NHTSA ends investigation into Ford’s power-steering crisis

Ford Ranger

Ford Ranger

NATIONAL Highway Traffic Safety ` Administration has announced that the investigation into about 848,600 Ford vehicles for loss of power steering has ended.

NHTSA, which had been investigating the 2010-12 Ford Fusion, 2010-12 Lincoln MKZ and 2010-11 Mercury Milan with electric power assisted steering, closed the investigation Thursday. The first-generation power-steering system, manufactured by TRW Automotive (now part of Germany’s ZF Friedrichshafen AG), was said in complaints to have suddenly failed while motorists were driving.

Ford recalled 393,000 of the vehicles with the steering assist in July. The company said an electrical steering connection could cause those vehicles to lose electric power steering. Ford said it was aware of four accidents and no injuries related to the defect.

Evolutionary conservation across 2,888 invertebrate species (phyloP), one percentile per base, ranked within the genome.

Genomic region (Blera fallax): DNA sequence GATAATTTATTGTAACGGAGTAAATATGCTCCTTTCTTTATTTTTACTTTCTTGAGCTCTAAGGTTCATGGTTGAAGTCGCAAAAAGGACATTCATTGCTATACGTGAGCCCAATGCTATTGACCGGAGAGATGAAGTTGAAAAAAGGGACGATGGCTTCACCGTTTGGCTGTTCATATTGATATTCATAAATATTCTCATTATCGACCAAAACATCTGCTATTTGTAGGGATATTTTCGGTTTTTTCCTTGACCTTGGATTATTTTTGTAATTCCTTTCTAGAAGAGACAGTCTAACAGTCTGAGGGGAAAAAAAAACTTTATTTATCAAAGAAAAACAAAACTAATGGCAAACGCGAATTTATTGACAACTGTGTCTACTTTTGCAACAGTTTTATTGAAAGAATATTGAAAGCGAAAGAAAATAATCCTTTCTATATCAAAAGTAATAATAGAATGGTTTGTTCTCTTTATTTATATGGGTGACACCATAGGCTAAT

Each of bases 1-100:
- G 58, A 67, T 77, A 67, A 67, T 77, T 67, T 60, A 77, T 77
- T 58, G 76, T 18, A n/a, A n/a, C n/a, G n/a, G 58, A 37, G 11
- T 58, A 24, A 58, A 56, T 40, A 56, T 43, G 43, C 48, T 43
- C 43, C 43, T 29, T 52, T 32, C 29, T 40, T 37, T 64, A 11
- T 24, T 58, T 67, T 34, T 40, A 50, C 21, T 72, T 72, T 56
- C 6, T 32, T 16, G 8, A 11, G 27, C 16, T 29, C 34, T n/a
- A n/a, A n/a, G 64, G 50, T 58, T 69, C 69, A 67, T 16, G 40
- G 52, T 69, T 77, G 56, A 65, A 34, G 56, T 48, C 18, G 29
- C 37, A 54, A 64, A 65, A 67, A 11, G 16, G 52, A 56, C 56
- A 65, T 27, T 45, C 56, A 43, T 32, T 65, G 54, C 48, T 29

NHTSA found nearly 2,600 complaints related to the defect and about 10,000 Ford warranty claims for electric power steering repairs. It found 40 complaints for crashes allegedly related to the defect, 20 of which involved recalled cars.

“The information available for the alleged crashes were not sufficient to assess specific causes of the incidents or to verify EPAS malfunctions in each case,” NHTSA said.

While four injury claims were filed, none of them required medical attention, the agency said.

“Most of the crashes were low-speed impacts with curbs or roadside objects resulting in wheel or minor body damage,” NHTSA said.

NHTSA is not seeking any further recalls. An analysis conducted by its National Center for Statistics and Analysis projected a 10-year failure rate on about 1 percent of nonrecalled cars, compared with 8 to 14 percent of those Ford recalled in July.

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